Posts Tagged ‘grass-fed’


Posted: March 19, 2017 in beef, Food, Recipes
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I’m usually a pork rib guy. But recently, I bought a nice slab of grass-fed beef ribs from one of my latest favorite suppliers of beef, Slanker’s Grass-Fed Beef. ( They sell grass-fed beef, pork, lamb, poultry, and more…with fair pricing and free shipping.

My coffee rub from an earlier blog has become my go-to way to cook a steak. So I figured, how bad could it be on beef ribs?

Any coffee will do for this rub…pick your favorite. But I had a stash of my personal favorite, Kona, at home, and used that.



3 tablespoons brown sugar
1 tablespoon ground Kona coffee
1 tablespoon Kosher salt
1 teaspoon granulated garlic
1 teaspoon granulated onion
1 teaspoon unsweetened cocoa powder
5 lbs. grass-fed beef ribs
Let the rubbed ribs sit for 30 minutes.

Let the rubbed ribs sit for 30 minutes.


In a bowl, combine the brown sugar, coffee, salt, garlic, onion, and cocoa. Mix well.

Remove the skin on the underside of the ribs. I do this by sliding a knife under a corner of the skin, exposing just enough of a tab that I can grab onto. The meat can be slippery, so pulling the skin off with a folded piece of paper towel in your hands gives a better grip.

Cut the ribs into 2-rib portions. Place all the rib pieces on a baking sheet lined with aluminum foil.

Generously rub the coffee rub into all sides of the rib pieces, turning them meat-side-up, and let them sit on the baking sheet at room temperature for about a half hour, while you warm the oven up to 350 degrees.

Place the sheet pan of ribs in the oven and bake for 30 minutes.

Remove the ribs from the oven, and lower the heat to 250. Wrap the ribs in aluminum foil, 2 sections per packet, and place them back on the baking sheet. Place the baking sheet back in the oven and cook them for 4 more hours.

Remove the ribs from the oven and take them out of the foil, placing them back on the baking sheet and back into the 250-degree oven for 30 more minutes.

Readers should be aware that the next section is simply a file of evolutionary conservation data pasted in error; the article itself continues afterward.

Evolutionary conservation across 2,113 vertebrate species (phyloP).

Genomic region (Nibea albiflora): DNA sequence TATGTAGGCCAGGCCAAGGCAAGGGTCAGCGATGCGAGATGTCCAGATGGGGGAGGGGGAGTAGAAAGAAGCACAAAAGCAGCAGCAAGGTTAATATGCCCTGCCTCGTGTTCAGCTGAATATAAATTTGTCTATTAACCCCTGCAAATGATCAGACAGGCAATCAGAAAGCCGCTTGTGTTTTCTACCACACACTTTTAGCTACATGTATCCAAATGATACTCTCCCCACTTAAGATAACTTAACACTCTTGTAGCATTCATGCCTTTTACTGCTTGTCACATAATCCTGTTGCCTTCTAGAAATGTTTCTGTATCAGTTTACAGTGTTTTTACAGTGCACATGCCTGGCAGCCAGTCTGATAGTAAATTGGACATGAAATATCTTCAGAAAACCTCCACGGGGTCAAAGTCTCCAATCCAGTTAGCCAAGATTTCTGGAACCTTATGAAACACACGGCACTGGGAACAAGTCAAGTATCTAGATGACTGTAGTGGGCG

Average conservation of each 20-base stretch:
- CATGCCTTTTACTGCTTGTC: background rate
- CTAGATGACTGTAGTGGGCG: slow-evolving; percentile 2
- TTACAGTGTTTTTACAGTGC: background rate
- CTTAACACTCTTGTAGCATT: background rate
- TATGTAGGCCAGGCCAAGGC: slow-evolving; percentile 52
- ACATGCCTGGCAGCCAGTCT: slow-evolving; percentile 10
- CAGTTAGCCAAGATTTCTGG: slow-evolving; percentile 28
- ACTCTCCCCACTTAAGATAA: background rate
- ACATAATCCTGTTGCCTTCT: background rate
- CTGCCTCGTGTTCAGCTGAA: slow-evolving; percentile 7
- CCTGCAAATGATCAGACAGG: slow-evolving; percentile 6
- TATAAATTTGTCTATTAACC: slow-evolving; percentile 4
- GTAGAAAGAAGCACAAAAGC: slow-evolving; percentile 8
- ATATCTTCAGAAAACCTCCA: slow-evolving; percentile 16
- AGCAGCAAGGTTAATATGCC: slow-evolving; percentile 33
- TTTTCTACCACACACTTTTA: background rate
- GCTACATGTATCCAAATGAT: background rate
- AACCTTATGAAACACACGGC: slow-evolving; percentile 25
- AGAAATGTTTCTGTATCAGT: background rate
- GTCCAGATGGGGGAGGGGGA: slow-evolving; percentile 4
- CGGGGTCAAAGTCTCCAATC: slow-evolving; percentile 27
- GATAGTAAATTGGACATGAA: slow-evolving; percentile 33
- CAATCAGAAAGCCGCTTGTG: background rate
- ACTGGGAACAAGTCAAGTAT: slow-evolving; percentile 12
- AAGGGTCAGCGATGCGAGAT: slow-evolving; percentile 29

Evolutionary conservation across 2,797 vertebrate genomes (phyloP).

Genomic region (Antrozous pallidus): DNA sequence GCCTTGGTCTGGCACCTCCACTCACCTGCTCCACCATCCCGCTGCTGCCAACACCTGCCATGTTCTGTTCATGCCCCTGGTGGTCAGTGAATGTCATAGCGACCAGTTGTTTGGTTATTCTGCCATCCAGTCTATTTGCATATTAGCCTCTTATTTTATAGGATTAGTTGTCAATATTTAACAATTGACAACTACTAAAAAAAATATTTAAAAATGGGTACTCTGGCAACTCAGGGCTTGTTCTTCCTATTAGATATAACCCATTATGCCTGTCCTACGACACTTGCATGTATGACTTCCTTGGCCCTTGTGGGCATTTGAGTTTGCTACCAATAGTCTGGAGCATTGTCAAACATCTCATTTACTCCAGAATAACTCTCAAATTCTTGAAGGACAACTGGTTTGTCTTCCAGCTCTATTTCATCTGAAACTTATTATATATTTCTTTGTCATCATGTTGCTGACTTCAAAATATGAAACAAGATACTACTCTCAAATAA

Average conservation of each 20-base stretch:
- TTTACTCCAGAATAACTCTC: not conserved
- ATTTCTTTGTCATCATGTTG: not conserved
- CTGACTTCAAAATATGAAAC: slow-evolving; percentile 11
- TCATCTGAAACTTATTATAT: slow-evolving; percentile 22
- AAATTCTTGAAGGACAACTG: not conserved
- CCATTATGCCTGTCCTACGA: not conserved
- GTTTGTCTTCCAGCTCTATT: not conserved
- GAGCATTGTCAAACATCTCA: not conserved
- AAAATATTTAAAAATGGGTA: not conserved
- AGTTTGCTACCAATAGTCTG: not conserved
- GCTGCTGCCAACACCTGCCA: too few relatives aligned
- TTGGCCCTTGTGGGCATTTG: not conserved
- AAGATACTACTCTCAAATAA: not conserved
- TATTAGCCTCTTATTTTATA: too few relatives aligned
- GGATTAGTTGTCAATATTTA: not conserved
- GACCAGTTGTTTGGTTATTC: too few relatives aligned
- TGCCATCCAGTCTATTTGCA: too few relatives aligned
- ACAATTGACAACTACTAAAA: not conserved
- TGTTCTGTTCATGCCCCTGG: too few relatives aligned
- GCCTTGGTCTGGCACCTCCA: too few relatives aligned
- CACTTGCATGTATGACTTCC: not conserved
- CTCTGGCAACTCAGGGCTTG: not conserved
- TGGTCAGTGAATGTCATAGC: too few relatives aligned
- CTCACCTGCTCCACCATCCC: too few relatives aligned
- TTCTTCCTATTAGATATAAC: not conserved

Although the name may not sound entirely appetizing, the beef flap or flap steak is a thin cut of meat that comes from the bottom sirloin butt cut, and it’s delicious when properly cooked. It’s not a skirt steak or a hanger steak, though they are similar.

I bought a beef flap from my friends at Simmons Organic Farm in Middletown, RI , and didn’t really know what I’d do with the cut until I started searching through my fridge for available ingredients. There were 2 beef flaps in the package I bought, one larger, one smaller, so I put the smaller one in a Ziploc bag with an olive oil/balsamic/garlic/onion/salt/pepper marinade, and left it to chill overnight in the fridge (what I did with it is in the next blog) while I worked on the larger, 2-lb. flap.

meat butterfly

Though long and flat, if you have a sharp knife and you work carefully, you can slice the beef lengthwise and, stopping just before you cut it into 2 separate pieces, create a nicely butterflied piece of meat. Smear some tasty ingredients on the meat, then roll it up tightly and cook it.

meat cheese

2-lb. beef flap (I like grass-fed)
1/2 sweet onion, chopped (I like Vidalias)
1 clove garlic, minced
3 strips bacon, finely chopped
4 oz. container of organic spinach and kale (or whatever greens you like)
salt and pepper
8 oz. halloum-style cheese, sliced thin (provolone works, too)

meat roll 2